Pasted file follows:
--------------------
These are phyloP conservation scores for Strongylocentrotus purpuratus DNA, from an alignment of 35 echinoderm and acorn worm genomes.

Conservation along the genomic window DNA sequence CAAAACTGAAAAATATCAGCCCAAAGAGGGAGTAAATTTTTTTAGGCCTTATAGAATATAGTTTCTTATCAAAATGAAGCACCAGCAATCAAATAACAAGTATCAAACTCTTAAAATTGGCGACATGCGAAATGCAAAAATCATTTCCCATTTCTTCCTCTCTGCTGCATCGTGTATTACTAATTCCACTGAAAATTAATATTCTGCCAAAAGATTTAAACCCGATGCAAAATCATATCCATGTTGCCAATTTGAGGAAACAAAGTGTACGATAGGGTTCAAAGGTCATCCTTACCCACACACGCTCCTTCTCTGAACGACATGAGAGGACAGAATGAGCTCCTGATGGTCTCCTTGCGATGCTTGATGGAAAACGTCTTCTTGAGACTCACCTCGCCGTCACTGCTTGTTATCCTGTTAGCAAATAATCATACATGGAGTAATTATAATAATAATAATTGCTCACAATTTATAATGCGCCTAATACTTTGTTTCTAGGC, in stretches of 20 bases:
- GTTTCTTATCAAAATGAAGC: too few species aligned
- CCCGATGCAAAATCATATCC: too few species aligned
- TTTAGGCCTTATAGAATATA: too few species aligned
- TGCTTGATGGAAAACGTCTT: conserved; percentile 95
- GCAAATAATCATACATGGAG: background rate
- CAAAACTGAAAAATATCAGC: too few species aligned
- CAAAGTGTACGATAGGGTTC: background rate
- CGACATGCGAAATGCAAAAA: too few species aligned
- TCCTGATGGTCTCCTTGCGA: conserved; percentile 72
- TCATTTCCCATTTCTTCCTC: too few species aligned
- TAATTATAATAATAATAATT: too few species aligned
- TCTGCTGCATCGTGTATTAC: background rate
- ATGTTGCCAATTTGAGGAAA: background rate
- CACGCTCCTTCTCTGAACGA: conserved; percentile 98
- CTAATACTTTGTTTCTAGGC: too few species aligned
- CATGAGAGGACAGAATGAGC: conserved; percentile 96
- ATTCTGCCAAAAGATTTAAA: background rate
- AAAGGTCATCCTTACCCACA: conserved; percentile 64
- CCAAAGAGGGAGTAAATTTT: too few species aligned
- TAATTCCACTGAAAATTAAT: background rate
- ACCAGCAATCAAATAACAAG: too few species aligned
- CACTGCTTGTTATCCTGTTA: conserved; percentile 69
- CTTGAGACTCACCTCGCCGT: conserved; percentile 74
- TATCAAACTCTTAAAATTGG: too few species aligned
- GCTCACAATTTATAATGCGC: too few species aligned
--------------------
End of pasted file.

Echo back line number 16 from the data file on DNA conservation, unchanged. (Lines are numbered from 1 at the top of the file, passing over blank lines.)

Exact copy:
- CACGCTCCTTCTCTGAACGA: conserved; percentile 98